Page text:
May 10, 2007

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Avenue Montaigne (PG-13)
Take a charming little trip to Paris with the delightful, silly Avenue Montaigne, a French comedy with English subtitles.

Avenue Montaigne is a little bit like a sitcom, Friends maybe but with older characters and a Paris setting. Jessica (Cťcile De France) has arrived in town with nothing but her grandmotherís memories of Paris luxury and a backpack. She gets a job at a cafť that serves a section of Avenue Montaigne about to be hit by a play, a classical concert and an art auction all on one night. By delivering sandwiches and sodas to the people preparing for these events, she meets Catherine (Valerie Lemercier), a soap actress desperate to get a job with important American film director Brian Sobinski (Sydney Pollack). Jessica talks music with Jean-Francois (Albert Dupontel), a classical pianist whoís sick of the stuffy classical scene and wants to chuck it all to play for kids and sick people. Selling the art is Jacques (Claude Brasseur), an older man who understands his sonís disapproval for his gold-digger girlfriend.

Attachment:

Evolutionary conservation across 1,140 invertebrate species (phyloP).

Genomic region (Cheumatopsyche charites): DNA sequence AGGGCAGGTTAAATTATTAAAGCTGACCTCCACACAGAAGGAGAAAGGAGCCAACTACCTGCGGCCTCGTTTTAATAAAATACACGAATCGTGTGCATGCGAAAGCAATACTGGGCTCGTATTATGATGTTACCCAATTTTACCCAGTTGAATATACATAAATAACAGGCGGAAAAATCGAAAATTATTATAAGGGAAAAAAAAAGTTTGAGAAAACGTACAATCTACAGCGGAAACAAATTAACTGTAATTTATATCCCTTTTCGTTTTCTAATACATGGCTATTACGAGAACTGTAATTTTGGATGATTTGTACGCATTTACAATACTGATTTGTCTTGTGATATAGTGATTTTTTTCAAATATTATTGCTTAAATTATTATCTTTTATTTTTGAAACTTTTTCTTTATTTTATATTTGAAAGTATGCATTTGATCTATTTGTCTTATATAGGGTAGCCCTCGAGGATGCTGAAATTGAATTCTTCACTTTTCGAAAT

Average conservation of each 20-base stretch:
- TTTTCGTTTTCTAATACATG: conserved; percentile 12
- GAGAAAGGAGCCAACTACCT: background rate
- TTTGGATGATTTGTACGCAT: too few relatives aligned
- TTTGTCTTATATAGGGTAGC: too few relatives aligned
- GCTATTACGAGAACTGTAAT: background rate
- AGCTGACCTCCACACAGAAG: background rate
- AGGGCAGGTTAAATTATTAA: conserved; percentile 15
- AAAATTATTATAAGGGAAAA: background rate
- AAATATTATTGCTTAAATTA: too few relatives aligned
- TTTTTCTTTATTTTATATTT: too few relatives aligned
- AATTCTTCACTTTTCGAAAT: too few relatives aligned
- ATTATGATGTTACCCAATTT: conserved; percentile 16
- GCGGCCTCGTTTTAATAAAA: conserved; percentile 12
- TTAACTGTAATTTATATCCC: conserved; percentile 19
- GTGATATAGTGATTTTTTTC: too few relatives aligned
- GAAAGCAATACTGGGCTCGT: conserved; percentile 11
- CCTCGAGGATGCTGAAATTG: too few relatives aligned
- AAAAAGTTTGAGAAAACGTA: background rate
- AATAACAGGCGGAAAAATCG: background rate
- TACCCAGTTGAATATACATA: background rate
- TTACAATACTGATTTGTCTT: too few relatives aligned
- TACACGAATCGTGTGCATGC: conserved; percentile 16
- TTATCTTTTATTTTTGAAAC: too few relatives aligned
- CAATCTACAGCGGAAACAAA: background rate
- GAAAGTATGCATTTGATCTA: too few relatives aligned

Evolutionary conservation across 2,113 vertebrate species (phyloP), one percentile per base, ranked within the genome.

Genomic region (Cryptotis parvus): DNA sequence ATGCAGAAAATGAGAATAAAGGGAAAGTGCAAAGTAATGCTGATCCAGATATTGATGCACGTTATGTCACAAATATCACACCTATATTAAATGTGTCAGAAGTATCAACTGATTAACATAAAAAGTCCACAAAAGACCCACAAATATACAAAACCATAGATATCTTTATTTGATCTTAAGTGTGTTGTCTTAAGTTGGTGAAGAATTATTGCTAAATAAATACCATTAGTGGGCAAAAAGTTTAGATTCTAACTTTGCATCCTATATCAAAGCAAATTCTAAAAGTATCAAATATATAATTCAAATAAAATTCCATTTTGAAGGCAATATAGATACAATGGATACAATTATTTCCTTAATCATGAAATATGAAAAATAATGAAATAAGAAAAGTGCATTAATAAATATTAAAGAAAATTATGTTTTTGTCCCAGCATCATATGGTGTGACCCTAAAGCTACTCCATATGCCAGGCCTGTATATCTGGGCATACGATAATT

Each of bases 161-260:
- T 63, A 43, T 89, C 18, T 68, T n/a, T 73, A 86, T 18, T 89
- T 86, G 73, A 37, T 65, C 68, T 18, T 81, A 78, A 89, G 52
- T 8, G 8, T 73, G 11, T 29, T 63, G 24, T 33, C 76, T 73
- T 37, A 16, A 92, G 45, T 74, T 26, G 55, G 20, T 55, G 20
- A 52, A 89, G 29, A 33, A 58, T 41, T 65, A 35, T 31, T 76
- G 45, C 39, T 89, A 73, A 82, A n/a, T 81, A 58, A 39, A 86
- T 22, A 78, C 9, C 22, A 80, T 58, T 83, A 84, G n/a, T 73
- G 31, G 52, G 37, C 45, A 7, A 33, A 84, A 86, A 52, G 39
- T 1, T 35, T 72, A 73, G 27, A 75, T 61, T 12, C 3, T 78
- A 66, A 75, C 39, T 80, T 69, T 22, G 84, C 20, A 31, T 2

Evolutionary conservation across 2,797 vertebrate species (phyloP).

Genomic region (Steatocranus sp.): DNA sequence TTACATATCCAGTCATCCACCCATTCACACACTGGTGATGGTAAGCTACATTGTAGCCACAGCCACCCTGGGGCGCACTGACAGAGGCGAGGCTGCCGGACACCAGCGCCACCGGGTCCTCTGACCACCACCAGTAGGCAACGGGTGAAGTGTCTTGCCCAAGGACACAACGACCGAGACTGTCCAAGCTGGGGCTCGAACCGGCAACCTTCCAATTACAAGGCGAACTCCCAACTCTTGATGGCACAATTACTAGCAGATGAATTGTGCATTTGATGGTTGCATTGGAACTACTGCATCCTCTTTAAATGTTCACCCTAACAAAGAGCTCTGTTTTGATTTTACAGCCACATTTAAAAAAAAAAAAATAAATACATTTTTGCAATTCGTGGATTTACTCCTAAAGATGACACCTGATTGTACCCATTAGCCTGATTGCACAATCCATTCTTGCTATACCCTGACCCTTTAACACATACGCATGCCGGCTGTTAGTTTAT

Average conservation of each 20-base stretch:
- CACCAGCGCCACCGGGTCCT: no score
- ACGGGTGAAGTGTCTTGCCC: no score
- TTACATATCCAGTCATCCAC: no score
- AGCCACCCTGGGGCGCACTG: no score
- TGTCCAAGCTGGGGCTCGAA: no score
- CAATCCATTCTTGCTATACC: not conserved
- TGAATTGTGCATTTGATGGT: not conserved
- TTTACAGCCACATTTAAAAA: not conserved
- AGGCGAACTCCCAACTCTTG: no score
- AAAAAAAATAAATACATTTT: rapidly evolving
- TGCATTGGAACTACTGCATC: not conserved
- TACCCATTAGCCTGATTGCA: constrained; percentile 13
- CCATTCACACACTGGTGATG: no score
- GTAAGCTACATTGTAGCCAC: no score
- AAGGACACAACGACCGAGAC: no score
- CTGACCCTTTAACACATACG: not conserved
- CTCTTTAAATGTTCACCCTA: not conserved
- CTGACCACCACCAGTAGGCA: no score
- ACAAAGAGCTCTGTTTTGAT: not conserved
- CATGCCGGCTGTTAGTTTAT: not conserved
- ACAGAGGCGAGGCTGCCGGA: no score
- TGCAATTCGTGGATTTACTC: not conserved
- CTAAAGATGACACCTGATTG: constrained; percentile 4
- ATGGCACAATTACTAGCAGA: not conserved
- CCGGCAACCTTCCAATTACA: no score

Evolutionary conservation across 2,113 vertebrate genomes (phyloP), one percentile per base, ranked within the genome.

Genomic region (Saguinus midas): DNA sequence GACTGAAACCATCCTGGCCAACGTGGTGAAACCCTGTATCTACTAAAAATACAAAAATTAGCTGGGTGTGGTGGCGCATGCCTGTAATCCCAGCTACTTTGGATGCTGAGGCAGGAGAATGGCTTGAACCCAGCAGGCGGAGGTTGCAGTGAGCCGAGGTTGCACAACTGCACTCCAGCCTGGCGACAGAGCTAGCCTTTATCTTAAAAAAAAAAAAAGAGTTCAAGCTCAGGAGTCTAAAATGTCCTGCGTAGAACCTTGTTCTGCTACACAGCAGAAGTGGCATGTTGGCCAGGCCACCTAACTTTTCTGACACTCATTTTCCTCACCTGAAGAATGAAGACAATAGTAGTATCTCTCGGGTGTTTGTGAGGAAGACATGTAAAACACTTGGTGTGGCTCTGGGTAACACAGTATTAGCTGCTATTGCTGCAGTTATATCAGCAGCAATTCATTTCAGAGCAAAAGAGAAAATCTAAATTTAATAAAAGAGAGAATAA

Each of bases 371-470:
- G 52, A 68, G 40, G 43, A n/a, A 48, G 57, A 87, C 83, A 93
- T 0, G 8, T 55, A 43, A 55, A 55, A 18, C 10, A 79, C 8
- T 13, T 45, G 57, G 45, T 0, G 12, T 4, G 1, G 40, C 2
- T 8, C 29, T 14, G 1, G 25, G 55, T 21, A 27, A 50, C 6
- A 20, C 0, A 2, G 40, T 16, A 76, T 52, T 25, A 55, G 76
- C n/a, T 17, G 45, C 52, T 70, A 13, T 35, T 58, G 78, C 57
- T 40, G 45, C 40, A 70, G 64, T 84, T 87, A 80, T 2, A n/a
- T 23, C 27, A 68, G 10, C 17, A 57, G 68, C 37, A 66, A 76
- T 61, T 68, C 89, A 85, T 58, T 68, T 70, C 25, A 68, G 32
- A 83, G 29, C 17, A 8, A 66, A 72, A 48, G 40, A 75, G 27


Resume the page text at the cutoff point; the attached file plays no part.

These characters sneak around and talk to each other about life and love and drink and get into goofy situations (Jessica, for example, gets herself locked out on the roof at one point). There is a wacky joy that accompanies every scene in the movie. Even when the silly comedy isnít making you laugh itís hard to keep from smiling. If this movie has any deeper meaning itís lost in the strange subtitle translations that always make all speech more slangy than it would be.

I hope to one day go to Paris and Iím sure if I do it will be wonderful ó good food and great art and whatnot. Iím sure Iíll have a glorious once-in-a-lifetime good time. But I wonít go to Paris as an adventure-seeking youngster with only a backpack and earnest good looks, nor do I want a glimpse at the real-life grittiness that would accompany such an undertaking. This movie understands and serves up a fantasy of pleasant youthful adventure and middle-aged excitment. Avenue Montaigne is light and sweet, like a perfect Madeleine. B

Rated PG-13 for some strong language and brief sexuality. Directed by Daniťle Thompson and written by Daniťle Thompson and Christopher Thompson, Avenue Montaigne (released in French as Fauteulis DíOrchestre) is an hour and 45 minutes long and is distributed in limited release by ThinkFilm. The movie is ending runs at Colonial Theater and the Wilton Town Hall Theater.